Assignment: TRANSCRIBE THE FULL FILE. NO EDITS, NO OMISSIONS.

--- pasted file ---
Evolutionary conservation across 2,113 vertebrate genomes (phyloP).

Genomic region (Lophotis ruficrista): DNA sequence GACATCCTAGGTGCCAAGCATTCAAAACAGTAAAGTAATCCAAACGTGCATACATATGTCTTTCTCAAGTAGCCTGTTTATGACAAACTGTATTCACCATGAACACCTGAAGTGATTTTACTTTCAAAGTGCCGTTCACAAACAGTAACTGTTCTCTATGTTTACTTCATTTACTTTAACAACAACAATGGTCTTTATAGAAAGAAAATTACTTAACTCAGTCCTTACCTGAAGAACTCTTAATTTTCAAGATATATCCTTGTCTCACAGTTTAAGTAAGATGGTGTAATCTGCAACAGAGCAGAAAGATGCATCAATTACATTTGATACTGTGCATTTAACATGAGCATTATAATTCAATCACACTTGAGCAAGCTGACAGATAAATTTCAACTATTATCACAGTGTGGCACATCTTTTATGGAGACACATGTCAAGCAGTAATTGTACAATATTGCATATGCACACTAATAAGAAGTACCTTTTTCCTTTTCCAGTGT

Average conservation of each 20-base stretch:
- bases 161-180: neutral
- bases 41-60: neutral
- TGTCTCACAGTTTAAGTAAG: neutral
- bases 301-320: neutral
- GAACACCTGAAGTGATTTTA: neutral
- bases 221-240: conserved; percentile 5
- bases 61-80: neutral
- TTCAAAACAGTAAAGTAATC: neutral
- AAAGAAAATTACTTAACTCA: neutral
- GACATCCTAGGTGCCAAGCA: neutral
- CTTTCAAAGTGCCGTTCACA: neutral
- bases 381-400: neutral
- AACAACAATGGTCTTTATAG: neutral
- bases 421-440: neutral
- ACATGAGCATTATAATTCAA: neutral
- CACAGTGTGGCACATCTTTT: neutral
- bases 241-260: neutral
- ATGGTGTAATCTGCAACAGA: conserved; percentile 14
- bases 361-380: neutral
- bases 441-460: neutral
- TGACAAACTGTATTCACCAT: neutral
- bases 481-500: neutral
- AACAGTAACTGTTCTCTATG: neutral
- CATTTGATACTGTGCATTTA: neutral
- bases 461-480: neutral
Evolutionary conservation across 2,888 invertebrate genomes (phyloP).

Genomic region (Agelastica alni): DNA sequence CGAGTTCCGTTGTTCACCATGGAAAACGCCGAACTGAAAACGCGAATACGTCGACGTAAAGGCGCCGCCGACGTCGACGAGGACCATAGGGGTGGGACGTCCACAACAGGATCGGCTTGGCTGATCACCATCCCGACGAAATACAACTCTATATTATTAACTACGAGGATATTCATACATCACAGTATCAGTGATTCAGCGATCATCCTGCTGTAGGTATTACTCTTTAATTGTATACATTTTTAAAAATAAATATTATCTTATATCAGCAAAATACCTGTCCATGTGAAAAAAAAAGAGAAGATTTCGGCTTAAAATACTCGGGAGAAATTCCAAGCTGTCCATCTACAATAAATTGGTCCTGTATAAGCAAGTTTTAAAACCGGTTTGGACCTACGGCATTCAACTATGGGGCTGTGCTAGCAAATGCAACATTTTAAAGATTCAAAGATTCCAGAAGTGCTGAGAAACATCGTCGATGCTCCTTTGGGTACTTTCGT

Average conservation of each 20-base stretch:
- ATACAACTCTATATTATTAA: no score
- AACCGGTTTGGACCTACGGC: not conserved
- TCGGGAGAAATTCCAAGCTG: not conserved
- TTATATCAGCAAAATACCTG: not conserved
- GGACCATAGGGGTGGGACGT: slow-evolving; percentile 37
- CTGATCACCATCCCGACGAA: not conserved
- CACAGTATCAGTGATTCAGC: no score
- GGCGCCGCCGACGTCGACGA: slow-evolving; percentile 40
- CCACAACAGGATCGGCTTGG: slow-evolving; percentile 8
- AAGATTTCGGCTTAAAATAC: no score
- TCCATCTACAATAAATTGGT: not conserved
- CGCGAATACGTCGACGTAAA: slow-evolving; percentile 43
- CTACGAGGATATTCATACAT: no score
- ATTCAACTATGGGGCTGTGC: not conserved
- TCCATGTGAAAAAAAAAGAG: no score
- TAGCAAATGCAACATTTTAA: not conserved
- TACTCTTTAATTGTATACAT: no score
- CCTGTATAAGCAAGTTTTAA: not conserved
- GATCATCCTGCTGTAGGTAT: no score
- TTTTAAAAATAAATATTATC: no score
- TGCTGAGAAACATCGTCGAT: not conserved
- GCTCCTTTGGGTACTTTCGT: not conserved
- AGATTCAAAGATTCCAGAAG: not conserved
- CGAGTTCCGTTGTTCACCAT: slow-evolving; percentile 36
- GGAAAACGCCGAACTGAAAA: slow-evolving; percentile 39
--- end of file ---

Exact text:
Evolutionary conservation across 2,113 vertebrate genomes (phyloP).

Genomic region (Lophotis ruficrista): DNA sequence GACATCCTAGGTGCCAAGCATTCAAAACAGTAAAGTAATCCAAACGTGCATACATATGTCTTTCTCAAGTAGCCTGTTTATGACAAACTGTATTCACCATGAACACCTGAAGTGATTTTACTTTCAAAGTGCCGTTCACAAACAGTAACTGTTCTCTATGTTTACTTCATTTACTTTAACAACAACAATGGTCTTTATAGAAAGAAAATTACTTAACTCAGTCCTTACCTGAAGAACTCTTAATTTTCAAGATATATCCTTGTCTCACAGTTTAAGTAAGATGGTGTAATCTGCAACAGAGCAGAAAGATGCATCAATTACATTTGATACTGTGCATTTAACATGAGCATTATAATTCAATCACACTTGAGCAAGCTGACAGATAAATTTCAACTATTATCACAGTGTGGCACATCTTTTATGGAGACACATGTCAAGCAGTAATTGTACAATATTGCATATGCACACTAATAAGAAGTACCTTTTTCCTTTTCCAGTGT

Average conservation of each 20-base stretch:
- bases 161-180: neutral
- bases 41-60: neutral
- TGTCTCACAGTTTAAGTAAG: neutral
- bases 301-320: neutral
- GAACACCTGAAGTGATTTTA: neutral
- bases 221-240: conserved; percentile 5
- bases 61-80: neutral
- TTCAAAACAGTAAAGTAATC: neutral
- AAAGAAAATTACTTAACTCA: neutral
- GACATCCTAGGTGCCAAGCA: neutral
- CTTTCAAAGTGCCGTTCACA: neutral
- bases 381-400: neutral
- AACAACAATGGTCTTTATAG: neutral
- bases 421-440: neutral
- ACATGAGCATTATAATTCAA: neutral
- CACAGTGTGGCACATCTTTT: neutral
- bases 241-260: neutral
- ATGGTGTAATCTGCAACAGA: conserved; percentile 14
- bases 361-380: neutral
- bases 441-460: neutral
- TGACAAACTGTATTCACCAT: neutral
- bases 481-500: neutral
- AACAGTAACTGTTCTCTATG: neutral
- CATTTGATACTGTGCATTTA: neutral
- bases 461-480: neutral
Evolutionary conservation across 2,888 invertebrate genomes (phyloP).

Genomic region (Agelastica alni): DNA sequence CGAGTTCCGTTGTTCACCATGGAAAACGCCGAACTGAAAACGCGAATACGTCGACGTAAAGGCGCCGCCGACGTCGACGAGGACCATAGGGGTGGGACGTCCACAACAGGATCGGCTTGGCTGATCACCATCCCGACGAAATACAACTCTATATTATTAACTACGAGGATATTCATACATCACAGTATCAGTGATTCAGCGATCATCCTGCTGTAGGTATTACTCTTTAATTGTATACATTTTTAAAAATAAATATTATCTTATATCAGCAAAATACCTGTCCATGTGAAAAAAAAAGAGAAGATTTCGGCTTAAAATACTCGGGAGAAATTCCAAGCTGTCCATCTACAATAAATTGGTCCTGTATAAGCAAGTTTTAAAACCGGTTTGGACCTACGGCATTCAACTATGGGGCTGTGCTAGCAAATGCAACATTTTAAAGATTCAAAGATTCCAGAAGTGCTGAGAAACATCGTCGATGCTCCTTTGGGTACTTTCGT

Average conservation of each 20-base stretch:
- ATACAACTCTATATTATTAA: no score
- AACCGGTTTGGACCTACGGC: not conserved
- TCGGGAGAAATTCCAAGCTG: not conserved
- TTATATCAGCAAAATACCTG: not conserved
- GGACCATAGGGGTGGGACGT: slow-evolving; percentile 37
- CTGATCACCATCCCGACGAA: not conserved
- CACAGTATCAGTGATTCAGC: no score
- GGCGCCGCCGACGTCGACGA: slow-evolving; percentile 40
- CCACAACAGGATCGGCTTGG: slow-evolving; percentile 8
- AAGATTTCGGCTTAAAATAC: no score
- TCCATCTACAATAAATTGGT: not conserved
- CGCGAATACGTCGACGTAAA: slow-evolving; percentile 43
- CTACGAGGATATTCATACAT: no score
- ATTCAACTATGGGGCTGTGC: not conserved
- TCCATGTGAAAAAAAAAGAG: no score
- TAGCAAATGCAACATTTTAA: not conserved
- TACTCTTTAATTGTATACAT: no score
- CCTGTATAAGCAAGTTTTAA: not conserved
- GATCATCCTGCTGTAGGTAT: no score
- TTTTAAAAATAAATATTATC: no score
- TGCTGAGAAACATCGTCGAT: not conserved
- GCTCCTTTGGGTACTTTCGT: not conserved
- AGATTCAAAGATTCCAGAAG: not conserved
- CGAGTTCCGTTGTTCACCAT: slow-evolving; percentile 36
- GGAAAACGCCGAACTGAAAA: slow-evolving; percentile 39